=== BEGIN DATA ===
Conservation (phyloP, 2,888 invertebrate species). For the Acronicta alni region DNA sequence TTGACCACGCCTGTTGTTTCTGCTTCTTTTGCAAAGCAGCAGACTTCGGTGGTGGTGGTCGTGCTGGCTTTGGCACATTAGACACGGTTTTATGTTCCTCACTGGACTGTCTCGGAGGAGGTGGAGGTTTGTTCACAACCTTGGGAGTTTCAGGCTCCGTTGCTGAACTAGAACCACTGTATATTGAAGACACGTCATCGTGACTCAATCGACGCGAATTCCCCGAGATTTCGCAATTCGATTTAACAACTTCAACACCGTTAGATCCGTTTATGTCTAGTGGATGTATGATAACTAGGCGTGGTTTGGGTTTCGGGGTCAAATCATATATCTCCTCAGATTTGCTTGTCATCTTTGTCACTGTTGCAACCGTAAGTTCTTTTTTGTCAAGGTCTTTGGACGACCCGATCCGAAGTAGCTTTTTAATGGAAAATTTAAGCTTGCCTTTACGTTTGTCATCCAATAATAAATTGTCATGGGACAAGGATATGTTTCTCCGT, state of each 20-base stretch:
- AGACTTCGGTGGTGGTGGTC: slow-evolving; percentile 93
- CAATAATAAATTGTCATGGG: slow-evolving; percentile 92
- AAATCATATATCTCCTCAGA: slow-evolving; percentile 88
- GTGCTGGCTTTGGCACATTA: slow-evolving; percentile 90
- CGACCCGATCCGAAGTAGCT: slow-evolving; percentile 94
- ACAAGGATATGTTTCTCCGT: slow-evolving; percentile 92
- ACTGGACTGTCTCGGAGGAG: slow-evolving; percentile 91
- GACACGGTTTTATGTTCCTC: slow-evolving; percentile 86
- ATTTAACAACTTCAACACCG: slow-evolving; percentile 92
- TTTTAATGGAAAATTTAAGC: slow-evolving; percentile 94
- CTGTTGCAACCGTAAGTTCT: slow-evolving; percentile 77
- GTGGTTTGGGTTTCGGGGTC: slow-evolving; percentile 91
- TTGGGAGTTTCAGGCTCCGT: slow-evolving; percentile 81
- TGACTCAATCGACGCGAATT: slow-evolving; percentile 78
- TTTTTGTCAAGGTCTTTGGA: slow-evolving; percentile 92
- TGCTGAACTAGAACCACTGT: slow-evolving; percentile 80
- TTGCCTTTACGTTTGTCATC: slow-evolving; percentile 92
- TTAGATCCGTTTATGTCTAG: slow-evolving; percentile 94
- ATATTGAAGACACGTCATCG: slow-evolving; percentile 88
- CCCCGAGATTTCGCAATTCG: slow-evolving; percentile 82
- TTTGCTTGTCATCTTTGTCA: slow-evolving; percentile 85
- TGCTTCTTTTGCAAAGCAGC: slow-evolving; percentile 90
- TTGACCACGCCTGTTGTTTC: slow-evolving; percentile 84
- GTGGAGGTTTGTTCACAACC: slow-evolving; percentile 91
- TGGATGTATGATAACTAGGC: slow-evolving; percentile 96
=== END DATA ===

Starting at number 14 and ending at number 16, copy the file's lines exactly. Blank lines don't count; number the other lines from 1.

- TTGGGAGTTTCAGGCTCCGT: slow-evolving; percentile 81
- TGACTCAATCGACGCGAATT: slow-evolving; percentile 78
- TTTTTGTCAAGGTCTTTGGA: slow-evolving; percentile 92